Executive Orders

Executive Order

Presidential Documents
6183Federal Register/Vol. 64, No. 25/Monday, February 8, 1999/Presidential Documents
Executive Order 13112 of February 3, 1999

 

Invasive Species

By the authority vested in me as President by the Constitution and the laws of the United States of America, including the National Environmental Policy Act of 1969, as amended (42 U.S.C. 4321 et seq.), Nonindigenous Aquatic Nuisance Prevention and Control Act of 1990, as amended (16 U.S.C. 4701 et seq.), Lacey Act, as amended (18 U.S.C. 42), Federal Plant Pest Act (7 U.S.C. 150aa et seq.), Federal Noxious Weed Act of 1974, as amended (7 U.S.C. 2801 et seq.), Endangered Species Act of 1973, as amended (16 U.S.C. 1531 et seq.), and other pertinent statutes, to prevent the introduction of invasive species and provide for their control and to minimize the economic, ecological, and human health impacts that invasive species cause, it is ordered as follows:

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Executive Order 13112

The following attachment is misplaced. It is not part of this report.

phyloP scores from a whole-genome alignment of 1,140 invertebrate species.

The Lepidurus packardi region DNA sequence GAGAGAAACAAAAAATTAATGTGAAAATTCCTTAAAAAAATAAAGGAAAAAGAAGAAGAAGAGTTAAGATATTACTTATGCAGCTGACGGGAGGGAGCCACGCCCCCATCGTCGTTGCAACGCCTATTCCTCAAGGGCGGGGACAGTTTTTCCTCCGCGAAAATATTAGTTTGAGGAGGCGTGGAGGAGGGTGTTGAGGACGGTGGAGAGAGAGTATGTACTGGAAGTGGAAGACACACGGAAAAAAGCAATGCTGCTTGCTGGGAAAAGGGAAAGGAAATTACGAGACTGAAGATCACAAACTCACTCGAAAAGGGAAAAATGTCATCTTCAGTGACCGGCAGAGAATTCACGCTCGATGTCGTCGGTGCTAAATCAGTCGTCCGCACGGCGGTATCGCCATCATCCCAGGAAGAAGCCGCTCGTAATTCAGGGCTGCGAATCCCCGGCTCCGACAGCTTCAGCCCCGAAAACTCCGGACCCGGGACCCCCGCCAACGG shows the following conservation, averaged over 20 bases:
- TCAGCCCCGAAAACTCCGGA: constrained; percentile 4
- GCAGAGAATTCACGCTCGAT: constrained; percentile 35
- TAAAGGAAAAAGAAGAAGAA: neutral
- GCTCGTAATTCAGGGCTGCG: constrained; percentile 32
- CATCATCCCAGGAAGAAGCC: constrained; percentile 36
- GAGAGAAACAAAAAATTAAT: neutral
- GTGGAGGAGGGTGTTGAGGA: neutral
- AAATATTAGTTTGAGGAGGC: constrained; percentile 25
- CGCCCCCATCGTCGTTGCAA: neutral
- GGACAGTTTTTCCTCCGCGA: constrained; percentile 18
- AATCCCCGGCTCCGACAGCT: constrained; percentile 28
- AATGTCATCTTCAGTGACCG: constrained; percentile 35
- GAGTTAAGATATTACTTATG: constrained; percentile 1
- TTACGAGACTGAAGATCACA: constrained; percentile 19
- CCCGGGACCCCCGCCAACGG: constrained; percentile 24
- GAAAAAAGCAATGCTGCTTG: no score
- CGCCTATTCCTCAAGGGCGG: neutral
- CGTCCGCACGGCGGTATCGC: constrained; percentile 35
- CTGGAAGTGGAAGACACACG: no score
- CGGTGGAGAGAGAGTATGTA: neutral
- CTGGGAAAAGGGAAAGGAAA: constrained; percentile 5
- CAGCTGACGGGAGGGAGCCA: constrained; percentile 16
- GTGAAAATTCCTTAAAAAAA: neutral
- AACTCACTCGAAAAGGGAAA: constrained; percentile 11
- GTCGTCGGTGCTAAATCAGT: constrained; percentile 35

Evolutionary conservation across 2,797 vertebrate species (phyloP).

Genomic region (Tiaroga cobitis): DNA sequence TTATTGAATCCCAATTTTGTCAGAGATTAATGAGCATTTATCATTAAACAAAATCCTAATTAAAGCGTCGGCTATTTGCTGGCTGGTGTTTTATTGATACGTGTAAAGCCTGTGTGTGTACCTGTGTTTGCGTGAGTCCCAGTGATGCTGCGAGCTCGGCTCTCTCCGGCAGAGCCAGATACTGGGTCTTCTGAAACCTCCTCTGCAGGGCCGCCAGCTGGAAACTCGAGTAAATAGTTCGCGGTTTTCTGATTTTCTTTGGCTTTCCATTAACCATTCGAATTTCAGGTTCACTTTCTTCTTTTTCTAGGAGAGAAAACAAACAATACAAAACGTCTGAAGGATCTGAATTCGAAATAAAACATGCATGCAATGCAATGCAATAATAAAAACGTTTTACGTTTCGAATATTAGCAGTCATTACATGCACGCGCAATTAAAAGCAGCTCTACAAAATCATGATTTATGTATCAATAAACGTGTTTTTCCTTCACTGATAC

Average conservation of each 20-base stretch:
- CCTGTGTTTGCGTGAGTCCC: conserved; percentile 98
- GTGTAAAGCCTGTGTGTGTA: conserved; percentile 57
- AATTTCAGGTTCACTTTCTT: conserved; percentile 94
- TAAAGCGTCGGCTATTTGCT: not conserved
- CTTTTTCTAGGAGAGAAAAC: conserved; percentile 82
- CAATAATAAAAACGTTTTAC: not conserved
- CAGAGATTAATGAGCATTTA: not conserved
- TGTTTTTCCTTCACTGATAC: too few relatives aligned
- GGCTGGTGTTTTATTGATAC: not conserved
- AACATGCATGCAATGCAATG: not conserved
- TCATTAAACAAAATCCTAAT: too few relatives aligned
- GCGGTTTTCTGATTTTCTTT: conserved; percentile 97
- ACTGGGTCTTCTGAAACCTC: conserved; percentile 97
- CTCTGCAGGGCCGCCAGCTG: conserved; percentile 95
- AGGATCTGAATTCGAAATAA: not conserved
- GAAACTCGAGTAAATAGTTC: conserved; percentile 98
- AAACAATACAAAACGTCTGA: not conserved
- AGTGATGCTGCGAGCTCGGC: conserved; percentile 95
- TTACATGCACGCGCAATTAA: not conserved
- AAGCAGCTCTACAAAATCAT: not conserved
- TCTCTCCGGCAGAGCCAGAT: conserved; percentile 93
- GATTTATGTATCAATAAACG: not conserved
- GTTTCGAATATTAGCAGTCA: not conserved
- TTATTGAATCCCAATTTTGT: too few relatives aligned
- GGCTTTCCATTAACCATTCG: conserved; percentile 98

Harmful Non-Indigenous Species in the United States : OTA

Summary, Issues and Options September 1993 OTA-F-565

The movement of plants, animals, and microbes beyond their natural range is much like a game of biological roulette. Once in a new environment, an organism may simply die. Or it may take hold and reproduce, but with little noticeable effect on its surroundings. But sometimes a new species spreads unimpeded, with devastating ecological or economic results. This latter category-including species like the zebra mussel (Dreissena polymorpha) and the gypsy moth (Lymantria dispar)-is largely the focus of, and the reason for, this assessment.

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